Poison Paranoia: Mythical Antidotes of Ancient Alchemists
Of all the ways to murder someone poisoning must be the most underhanded and downright evil way to proceed. The whole art of poisoning, as it is often referred too, was developed as a stealth way to murder one’s enemies before 4500 BC. Murder by poison required administering toxins in either large or repeated dosages and it was generally the choice mode of death of women trusted with the preparation of food and medicines. As civilizations expanded in size, people from all sexes and classes began poisoning one and another and as a deadly weapon it naturally inspired the creation of many, sometimes bizarre, anti-venoms. As ‘poison paranoia’ spread people went to sometimes bizarre lengths to protect themselves.
Ancient Civilizations in Toxic Shock
Compared to spearing, slashing or clubbing, poisoning is a tidy and more subtle, less detectable cause of death and early humans used varying potencies in their weapons. The ancient secrets of preparing killer brews were often closely guarded by elders who used their deadly knowledge to gain greater power and status within groups, which some scientists believe may have evolved into the Shaman, or medicine man clans of indigenous cultures.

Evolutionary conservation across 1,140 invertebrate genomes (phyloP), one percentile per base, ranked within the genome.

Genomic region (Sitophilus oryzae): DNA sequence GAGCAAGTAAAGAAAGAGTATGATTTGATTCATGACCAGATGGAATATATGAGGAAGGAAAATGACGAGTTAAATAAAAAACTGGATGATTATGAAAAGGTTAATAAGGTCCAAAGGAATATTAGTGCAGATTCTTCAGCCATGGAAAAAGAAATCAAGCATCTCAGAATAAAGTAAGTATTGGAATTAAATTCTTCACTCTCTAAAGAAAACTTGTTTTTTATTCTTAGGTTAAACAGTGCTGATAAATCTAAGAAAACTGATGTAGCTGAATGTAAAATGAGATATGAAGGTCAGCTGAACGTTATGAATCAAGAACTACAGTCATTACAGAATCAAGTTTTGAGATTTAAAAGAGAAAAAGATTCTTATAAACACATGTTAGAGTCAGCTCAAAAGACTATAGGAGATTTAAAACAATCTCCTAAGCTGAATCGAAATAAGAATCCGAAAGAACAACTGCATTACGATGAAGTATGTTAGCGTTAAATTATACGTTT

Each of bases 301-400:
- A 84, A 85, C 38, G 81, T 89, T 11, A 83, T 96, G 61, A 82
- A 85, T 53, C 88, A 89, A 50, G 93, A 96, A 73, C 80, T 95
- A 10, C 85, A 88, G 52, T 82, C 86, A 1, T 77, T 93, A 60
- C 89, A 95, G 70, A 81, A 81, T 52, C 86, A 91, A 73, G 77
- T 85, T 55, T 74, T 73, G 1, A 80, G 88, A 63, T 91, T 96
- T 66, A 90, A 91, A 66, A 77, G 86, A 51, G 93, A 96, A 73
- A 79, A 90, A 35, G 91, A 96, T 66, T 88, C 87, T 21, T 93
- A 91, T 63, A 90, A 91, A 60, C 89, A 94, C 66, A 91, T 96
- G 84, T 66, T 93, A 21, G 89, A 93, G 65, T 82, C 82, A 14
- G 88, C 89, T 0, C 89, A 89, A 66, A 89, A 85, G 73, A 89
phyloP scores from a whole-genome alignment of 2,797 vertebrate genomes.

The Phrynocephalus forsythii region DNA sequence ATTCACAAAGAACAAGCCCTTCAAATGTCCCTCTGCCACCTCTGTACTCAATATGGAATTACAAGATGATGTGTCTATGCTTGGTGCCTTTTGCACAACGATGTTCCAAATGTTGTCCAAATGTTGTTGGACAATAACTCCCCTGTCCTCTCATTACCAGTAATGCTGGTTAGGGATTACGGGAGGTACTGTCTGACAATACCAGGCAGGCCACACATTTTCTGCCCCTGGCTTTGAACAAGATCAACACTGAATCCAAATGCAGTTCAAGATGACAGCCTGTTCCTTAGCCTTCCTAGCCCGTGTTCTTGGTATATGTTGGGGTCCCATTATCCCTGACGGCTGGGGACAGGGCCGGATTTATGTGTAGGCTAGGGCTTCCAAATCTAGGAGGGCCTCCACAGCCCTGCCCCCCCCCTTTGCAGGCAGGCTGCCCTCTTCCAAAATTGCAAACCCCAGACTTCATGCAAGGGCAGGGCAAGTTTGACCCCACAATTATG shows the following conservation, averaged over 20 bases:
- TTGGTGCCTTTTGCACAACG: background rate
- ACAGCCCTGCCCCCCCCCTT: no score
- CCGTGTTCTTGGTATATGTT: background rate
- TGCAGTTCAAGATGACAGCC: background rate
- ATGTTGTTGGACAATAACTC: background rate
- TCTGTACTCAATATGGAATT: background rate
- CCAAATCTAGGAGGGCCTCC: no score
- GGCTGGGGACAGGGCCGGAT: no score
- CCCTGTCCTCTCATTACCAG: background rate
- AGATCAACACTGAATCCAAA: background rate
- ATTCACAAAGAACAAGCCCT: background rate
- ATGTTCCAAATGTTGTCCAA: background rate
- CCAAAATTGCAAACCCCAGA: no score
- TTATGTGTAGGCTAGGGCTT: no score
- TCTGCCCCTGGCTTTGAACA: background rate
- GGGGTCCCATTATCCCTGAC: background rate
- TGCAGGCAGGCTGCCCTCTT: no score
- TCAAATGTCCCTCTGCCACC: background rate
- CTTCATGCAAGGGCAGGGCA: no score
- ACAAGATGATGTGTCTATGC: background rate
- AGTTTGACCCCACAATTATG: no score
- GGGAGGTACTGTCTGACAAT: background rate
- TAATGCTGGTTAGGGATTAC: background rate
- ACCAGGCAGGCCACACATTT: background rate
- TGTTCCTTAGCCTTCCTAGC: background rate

Gold amulet discovered in Egypt dated to 2000-100 BC. Belied to providing protection from poison a female cobra, a uraeus, was a symbol of authority used by ancient Egyptian kings and queens. (Wellcome Images / CC BY-SA 4.0)
Around 3300 BC, tribes began evolving into civilizations and weapons were designed specifically for poison enhancement. Around 3200 – 3000 BC the earliest known Egyptian pharaoh, Menes, studied the properties of poisonous plants and venoms and he held deep knowledge about copper, crude arsenic, lead, opium, and mandrake which are all recorded in papyri. By 331 BC political dinner table poisonings were common and it was the preferred method of kings, who wished to dispose unwanted political opponents. The famous Queen Cleopatra of Egypt poisoned herself after hearing of her lover, Roman general Marc Antony's demise. According to a 1986 Readers Digest article titled Magic and Medicine of Plants, before she died she disposed of hundreds of servants (slaves) by trail runs of different types of poisonous plants including belladonna, henbane, and the strychnine tree's seed.
Death of Cleopatra by Reginald Arthur (1892) (Public Domain)
Something dark occurred globally about 300 BC when alchemists in distant cultures all mastered the secrets of poisons at the same time. Around 300 BC in Egypt the alchemist Agathodaemon mixed an unknown mineral with natron and produced a fiery poison capable of dissolving in water and giving a clear solution.
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Ashley Cowie is a Scottish historian, author and documentary filmmaker presenting original perspectives on historical problems, in accessible and exciting ways. His books, articles and television shows explore lost cultures and kingdoms, ancient crafts and artifacts, symbols and architecture, myths and legends telling thought-provoking stories which together offer insights into our shared social history. www.ashleycowie.com.
Top Image: Cleopatra Testing Poisons on Condemned Prisoners by Alexandre Cabanel (1887) (Public Domain)
By Ashley Cowie